Now Ana is alone. But there is nothing she can do about it. Whenever she sees her former lover she realises that the break-up was her own fault, is overcome with emotion and simply can't face approaching them to try and make up. Instead she just howls about her plight.

This is Fado!

Here's an extract from the lyrics in Portuguese, with my English free translation below.

Precipitada, incontida
Expulsei-te da minha vida
Por uma coisa de nada!

Rashly, without restraint
I threw

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Why Portuguese stress patterns sound natural to English-speakers

Compare Erika Ender singing Despacito in Spanish to Ana Moura singing Ninharia in Portuguese. How easily can you spot the key words and how many can you spot? If you are a native or fluent English speaker you may find your ear picks up the clues more easily in Portuguese.

Erika Ender singing in the syllable-time language Spanish
Ana Moura singing in the Portuguese of Portugal, a stress-timed language

You can find out more about these two compelling songs at Erika Ender sings Despacito and Ana Moura sings Ninharia. Here we'll focus on a key difference in the sound patterns of the two languages, which applies as much or more in spoken Spanish or Portuguese as it does in song.

Stress and rhythm in languages

One welcome thing about the Portuguese of Portugal - if you are coming from a language like English, German or Russian, is that the stress pattern tends to sound natural. This is because European Portuguese, like English, German and Russian, is stress-timed.

By contrast, all the Latin-based languages of Europe apart from Portuguese - Italian, French, Romanian, Spanish and Catalan are syllable-timed. As, to a large extent, is Brazilian Portuguese. Many other languages are too - Hindi in India, Yoruba in Nigeria and Welsh in the UK.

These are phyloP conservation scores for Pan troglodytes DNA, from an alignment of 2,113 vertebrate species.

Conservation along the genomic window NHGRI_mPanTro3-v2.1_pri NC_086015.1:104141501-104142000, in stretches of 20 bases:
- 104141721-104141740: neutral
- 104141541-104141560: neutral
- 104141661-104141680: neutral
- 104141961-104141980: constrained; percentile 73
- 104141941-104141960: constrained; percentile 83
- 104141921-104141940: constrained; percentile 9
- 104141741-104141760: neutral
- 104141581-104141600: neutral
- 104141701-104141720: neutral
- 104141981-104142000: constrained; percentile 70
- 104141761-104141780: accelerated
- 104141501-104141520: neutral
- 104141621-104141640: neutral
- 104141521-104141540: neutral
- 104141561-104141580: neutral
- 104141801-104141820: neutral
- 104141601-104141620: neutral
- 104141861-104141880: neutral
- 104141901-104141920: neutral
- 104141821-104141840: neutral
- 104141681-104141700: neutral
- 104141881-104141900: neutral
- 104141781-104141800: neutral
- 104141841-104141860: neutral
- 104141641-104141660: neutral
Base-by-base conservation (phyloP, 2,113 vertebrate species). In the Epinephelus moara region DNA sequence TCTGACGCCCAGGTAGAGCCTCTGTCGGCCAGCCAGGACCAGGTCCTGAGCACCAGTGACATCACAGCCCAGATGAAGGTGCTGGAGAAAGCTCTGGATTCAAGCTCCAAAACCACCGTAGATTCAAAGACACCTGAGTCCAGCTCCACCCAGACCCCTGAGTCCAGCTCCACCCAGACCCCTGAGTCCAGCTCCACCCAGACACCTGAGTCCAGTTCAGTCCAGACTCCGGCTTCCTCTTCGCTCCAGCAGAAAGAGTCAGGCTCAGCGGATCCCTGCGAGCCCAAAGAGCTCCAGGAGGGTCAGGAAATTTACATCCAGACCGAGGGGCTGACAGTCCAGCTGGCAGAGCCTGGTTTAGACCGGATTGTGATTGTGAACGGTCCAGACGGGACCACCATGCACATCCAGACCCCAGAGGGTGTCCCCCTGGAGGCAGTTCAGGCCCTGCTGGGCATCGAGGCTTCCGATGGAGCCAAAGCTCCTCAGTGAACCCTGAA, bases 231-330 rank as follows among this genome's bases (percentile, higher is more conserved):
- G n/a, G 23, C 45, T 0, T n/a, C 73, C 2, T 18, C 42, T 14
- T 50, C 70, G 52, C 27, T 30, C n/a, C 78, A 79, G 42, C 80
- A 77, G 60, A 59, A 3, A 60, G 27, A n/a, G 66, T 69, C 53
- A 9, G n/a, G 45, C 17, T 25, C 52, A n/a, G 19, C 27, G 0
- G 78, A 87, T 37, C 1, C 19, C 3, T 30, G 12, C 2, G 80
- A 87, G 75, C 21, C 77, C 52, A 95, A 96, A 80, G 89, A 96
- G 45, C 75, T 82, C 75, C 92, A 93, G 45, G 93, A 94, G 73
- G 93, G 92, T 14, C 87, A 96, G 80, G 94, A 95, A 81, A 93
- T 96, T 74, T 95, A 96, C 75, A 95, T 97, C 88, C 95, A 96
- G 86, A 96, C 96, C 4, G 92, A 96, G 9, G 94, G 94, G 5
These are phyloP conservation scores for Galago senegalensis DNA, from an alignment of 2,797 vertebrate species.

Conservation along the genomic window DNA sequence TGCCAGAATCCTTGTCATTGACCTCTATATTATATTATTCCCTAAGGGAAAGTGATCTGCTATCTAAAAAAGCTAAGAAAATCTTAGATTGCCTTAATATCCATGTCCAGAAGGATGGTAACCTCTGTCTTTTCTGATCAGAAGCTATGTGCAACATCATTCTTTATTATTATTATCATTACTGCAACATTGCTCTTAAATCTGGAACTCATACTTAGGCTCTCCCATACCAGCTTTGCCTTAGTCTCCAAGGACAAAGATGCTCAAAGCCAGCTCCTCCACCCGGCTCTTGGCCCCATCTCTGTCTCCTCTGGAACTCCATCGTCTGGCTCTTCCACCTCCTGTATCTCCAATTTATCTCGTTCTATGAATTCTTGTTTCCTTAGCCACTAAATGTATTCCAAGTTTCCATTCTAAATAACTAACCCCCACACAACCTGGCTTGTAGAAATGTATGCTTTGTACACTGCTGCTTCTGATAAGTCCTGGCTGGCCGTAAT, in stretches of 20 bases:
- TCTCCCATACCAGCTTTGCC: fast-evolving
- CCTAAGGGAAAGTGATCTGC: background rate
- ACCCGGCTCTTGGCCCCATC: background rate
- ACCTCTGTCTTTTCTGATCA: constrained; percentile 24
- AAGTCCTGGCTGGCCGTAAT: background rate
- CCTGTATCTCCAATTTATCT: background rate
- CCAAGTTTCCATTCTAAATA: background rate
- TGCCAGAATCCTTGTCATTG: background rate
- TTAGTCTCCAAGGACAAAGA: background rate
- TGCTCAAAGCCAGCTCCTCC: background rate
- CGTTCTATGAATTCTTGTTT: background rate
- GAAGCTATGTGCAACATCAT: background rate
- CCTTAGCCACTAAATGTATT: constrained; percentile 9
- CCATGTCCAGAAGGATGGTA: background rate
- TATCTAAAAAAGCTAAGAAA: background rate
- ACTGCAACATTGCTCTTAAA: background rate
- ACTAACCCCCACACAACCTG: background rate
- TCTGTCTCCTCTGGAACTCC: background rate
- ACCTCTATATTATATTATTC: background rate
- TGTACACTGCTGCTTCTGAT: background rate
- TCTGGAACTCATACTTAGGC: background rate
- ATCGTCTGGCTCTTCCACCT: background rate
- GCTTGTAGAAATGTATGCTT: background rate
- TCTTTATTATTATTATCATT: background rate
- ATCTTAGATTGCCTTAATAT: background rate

For English speakers, this similarity in stress pattern between English and the Portuguese of Portugal is useful if you are trying to understand a song. The words the singer seems to be emphasising - say coraSOWng (coração - heart), SHOOva (chuva - rain) or desTEENoo (destino - destiny), really are the important ones for the meaning.

Meanwhile the syllables they mumble, or sometimes

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Who are some of the greatest interpreters of Portuguese Fado?

I'll concentrate on singers still performing today. I usually mention the principal guitarist too, particularly if they are playing the high-pitched Portuguese guitar, sometimes called the Fado guitar. This is pretty important, as it often performs almost a duet with the singer, and is a key part of the performance. In other cases an ordinary acoustic guitar can play this role, or even a piano. Or the singer can dominate.

Cuca Roseta "Triste sina"

Cuca Roseta "Triste sina" (Sad fate)

Portuguese guitar: Ângelo Freire

This song is one of many associated with the late Amália Rodrigues, and has had many modern interpreters. Here Cuca Roseta sticks fairly closely to a classic simple, almost stark, Fado form. Unpretentious but spellbinding.

Mísia "Tive um curação, perdi-o"

Mísia "Tive um curação, perdi-o" (I had a heart, but I lost it)

Portuguese guitar: Luís Guerreiro

This isn't entirely typical of Lisbon Fado, but it is representative of Mísia, who as a performer is never under-dramatic! The song is again from the repertoire of Fado legend Amália Rodrigues, who wrote the words.

After the revolution in 1974–1975, and the opening up of Portugal to modern western music and culture after the censorship of the dictatorship, Fado fell out of fashion. Mísia has played a key role as a bridge between Amália and the Fado stars of today, convincing record companies Fado could still have a market and popularising it around the world.

Mariza "Medo"

Mariza "Medo" (Fear)

Portuguese guitar: Luís Guerreiro (plus an entire orchestra - which usually gets in the way with Fado but in this